By Lucy Komisar
KT Sullivan, a doyenne of jazz through the Mabel Mercer Foundation she heads, “opened “American Songbook: American Standards,” at the Cabaret Convention at Jazz at Lincoln Center Oct 28. It was the finale of a thrilling three-day event that brings singers from the U.S. and abroad to perform before an annual gathering of cabaret fans. And as this evening was dedicated to standards, it’s worth noting who wrote them.
In her classic cabaret voice, KT Sullivan sang “Sail Away,” from the Noël Coward musical. Coward is one of the legends whose work is presented both in cabaret and musical theater as you can see below.
Tim Connell exuded Irish charm a George M. Cohan medley with “Give my respects to Broadway” and “Yankee Doodle Dandy.”
I loved glittery red-head Spider Saloff with her own charm in Cole Porter’s “The Tale of an Oyster,” “…I’ve had a taste of society/ And society has had a taste of me.”/ Wise little oyster.”
Phillip Officer came on superbly smooth in Sondheim’s “Anyone Can Whistle.”
The always favorite Carole J. Bufford in a glittery Charleston dress sang and danced effervescently — in great voice– to Cole Porter’s “Let’s Misbehave.”
A new (for me) favorite was Hannah Jane “What Did I Ever See In Him?/I’ll Show Him/ I Hate Men.” From Bye Bye Bridie, by Charles Strouse and Lee Adams. Grumbling, “What did he ever do for me?/ Well, to be honest, he was sometimes nice/ But still it wasn’t worth that awful price.”
A high school winner, Jillian Mustillo sung “Bill” (Jerome Kern and P. G. Wodehouse) in a clear soprano. You will see her again.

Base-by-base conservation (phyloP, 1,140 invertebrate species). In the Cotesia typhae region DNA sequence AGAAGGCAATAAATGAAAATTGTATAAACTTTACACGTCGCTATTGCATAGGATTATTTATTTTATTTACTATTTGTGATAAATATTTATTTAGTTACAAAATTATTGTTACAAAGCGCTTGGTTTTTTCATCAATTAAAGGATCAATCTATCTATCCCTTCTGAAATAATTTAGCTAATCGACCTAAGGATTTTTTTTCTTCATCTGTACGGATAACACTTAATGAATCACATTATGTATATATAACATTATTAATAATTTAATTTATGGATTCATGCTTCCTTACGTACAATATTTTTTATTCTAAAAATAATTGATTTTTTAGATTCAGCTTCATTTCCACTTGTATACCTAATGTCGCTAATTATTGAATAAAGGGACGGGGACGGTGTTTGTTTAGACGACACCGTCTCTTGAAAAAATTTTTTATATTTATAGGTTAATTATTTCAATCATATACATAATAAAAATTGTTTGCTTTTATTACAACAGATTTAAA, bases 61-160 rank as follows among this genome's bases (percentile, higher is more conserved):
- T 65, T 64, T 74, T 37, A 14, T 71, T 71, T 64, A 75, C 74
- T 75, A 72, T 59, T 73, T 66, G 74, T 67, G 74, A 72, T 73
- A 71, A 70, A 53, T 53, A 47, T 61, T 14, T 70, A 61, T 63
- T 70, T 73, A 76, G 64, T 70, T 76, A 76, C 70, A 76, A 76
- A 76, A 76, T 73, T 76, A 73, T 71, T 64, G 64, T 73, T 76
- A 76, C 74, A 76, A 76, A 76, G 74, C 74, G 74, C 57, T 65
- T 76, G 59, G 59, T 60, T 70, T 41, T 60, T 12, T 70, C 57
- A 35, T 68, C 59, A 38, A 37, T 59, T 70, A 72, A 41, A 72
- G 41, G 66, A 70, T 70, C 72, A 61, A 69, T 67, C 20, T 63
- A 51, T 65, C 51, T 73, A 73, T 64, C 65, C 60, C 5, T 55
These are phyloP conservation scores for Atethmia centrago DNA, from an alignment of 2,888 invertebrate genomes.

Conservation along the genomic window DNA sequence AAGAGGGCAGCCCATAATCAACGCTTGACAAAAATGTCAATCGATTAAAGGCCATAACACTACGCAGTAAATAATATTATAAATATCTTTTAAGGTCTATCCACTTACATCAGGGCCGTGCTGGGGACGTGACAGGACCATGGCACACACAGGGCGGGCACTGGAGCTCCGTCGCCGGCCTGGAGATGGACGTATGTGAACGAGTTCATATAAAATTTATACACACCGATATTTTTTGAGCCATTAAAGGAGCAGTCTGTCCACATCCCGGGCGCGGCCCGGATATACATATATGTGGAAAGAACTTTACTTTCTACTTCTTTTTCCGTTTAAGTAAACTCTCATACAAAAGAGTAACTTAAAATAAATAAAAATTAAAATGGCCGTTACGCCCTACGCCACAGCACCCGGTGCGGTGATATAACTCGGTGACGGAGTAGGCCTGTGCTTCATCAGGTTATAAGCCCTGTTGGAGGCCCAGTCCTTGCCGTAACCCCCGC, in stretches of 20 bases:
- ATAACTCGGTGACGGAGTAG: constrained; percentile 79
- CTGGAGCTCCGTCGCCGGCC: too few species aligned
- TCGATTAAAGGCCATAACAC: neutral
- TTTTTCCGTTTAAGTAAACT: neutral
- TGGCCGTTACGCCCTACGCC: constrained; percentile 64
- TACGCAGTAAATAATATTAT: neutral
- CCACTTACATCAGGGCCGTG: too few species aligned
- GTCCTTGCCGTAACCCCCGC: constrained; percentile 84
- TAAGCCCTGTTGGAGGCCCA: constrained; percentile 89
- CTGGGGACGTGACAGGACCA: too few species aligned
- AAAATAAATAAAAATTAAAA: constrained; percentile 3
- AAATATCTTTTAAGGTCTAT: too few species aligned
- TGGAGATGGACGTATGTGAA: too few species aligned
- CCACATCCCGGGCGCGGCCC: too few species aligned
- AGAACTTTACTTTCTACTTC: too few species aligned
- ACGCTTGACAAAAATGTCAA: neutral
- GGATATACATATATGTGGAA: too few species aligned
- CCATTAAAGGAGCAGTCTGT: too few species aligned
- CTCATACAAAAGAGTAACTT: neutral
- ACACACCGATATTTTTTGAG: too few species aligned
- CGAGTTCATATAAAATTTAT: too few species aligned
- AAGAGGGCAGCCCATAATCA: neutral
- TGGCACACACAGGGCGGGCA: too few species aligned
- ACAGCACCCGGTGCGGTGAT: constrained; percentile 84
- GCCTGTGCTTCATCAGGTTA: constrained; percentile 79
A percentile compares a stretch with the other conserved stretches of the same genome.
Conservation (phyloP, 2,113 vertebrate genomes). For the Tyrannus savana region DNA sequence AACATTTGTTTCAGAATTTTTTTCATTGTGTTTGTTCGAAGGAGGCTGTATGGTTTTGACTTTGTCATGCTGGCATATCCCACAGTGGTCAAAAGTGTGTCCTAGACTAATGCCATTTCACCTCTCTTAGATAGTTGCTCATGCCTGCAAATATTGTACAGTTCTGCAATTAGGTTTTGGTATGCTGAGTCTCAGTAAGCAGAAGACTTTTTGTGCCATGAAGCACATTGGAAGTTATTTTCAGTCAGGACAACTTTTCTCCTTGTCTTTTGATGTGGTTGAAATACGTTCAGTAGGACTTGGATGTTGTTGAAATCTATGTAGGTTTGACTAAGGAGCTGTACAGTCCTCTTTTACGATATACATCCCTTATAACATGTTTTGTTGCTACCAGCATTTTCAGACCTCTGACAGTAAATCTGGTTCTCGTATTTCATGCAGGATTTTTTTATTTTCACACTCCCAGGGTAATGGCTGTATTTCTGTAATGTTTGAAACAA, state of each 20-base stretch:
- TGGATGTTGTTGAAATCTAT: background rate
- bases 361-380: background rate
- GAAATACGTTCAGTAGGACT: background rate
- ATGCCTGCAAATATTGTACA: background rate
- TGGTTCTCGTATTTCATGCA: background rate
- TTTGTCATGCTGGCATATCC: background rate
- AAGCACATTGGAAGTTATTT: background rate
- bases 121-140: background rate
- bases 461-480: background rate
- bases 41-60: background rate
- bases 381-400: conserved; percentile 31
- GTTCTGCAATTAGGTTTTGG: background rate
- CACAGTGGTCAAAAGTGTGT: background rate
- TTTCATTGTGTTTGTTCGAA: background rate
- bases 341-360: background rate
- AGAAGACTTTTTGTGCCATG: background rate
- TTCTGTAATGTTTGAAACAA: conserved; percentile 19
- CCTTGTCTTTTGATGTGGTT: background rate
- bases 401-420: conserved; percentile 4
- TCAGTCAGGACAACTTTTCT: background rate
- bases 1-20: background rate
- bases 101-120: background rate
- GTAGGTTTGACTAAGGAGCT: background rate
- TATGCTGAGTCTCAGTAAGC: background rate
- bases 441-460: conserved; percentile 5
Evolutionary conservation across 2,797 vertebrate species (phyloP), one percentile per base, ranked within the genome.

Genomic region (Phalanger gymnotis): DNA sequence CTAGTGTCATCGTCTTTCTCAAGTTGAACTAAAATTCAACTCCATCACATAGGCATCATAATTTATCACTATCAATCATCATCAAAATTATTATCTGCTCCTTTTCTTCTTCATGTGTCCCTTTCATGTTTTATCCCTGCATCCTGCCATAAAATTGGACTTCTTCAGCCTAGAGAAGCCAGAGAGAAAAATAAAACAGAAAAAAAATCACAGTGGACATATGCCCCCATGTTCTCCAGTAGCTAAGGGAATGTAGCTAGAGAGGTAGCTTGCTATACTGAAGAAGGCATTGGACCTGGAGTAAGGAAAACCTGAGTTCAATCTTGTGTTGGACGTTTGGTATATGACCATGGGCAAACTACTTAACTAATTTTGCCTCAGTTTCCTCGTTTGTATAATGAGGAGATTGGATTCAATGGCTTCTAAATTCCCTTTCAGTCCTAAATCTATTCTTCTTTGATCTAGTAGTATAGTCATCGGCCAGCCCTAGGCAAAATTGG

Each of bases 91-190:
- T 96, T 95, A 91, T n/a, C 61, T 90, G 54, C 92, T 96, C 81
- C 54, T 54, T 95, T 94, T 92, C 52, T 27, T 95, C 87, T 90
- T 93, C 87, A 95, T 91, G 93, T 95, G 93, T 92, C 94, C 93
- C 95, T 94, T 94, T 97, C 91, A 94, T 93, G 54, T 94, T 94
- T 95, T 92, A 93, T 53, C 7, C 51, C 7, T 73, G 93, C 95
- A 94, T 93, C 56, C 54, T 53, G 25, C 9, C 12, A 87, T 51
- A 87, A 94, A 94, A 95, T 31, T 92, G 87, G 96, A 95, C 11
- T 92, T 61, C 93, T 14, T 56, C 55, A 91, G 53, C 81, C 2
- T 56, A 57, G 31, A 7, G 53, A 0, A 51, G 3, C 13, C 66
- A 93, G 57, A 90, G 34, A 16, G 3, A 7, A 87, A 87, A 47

Haley Swindal did an elegant sophisticated “Through The Years” (Steve Dorff and Marty Panzer).
Meg Flather performed emotively in a dark “Lonely Room. (Rodgers and Hammerstein’s Oklahoma.)
Amra-Faye Wright did a great “Hard Hearted Hannah” with a sound that rings through the hall. (Jack Yellen, Bob Bigelow, and Charles Bates, with music by Milton Ager).
Emma Pittman, who is Roxy in Chicago, turned her lilting soprano to “Someone to Watch Over Me” (George and Ira Gershwin).
Shana Farr has a thrilling soprano in My Fair Lady‘s “I Could Have Danced All Night” (Frederick Lowe and Alan Jay Lerner.)
Romantic crooner Ben Jones has a Las Vegas sound that reminds one of Tony Bennet in “I Want to Be Around,” by Sadie Vimmerstedt and Johnny Mercer. Hmm, hadn’t heard her name before.
Anais Reno, 18 years old, sung “Autumn Leaves” in the original French, with a jazz inflection and a bit of scat. You will hear from her. The song is by Joseph Kosma, with original French lyrics by Jacques Prévert.
I’ve always liked Marieann Meringolo. Here’s a bit of a torch song, “Fifty Percent” (From the show Ballroom, songs by Alan and Marilyn Bergman and Billy Goldenberg), about a widow in love with a married man, Meringolo switches genders: “I’d rather have 50 percent of her than all of anybody else.”
MOIPEI, the young Kenya trio, does a terrific jazzy 40s swing sound, plus skat and doowop, in “It don’t mean a thing if it aint got that swing.” Composition by Duke Ellington with lyrics by Irving Mills.
Some of them will be back next year for the 34th annual Cabaret Convention.
Something I like about these events is that at intermission and curtain, performers come to the large lobby to mix and chat with people who’ve just seen them sing. By now, many of the performers and audience members know each other. It really is a convention in the usual sense of the word.
Cabaret Convention, highlighting dozens of major cabaret singers in the U.S. and some abroad, is sponsored annually by the Mabel Mercer Foundation, Rose Theater, Jazz at Lincoln Center, Broadway and 61st Street, NYC, email@example.com, Oct 28, 2022.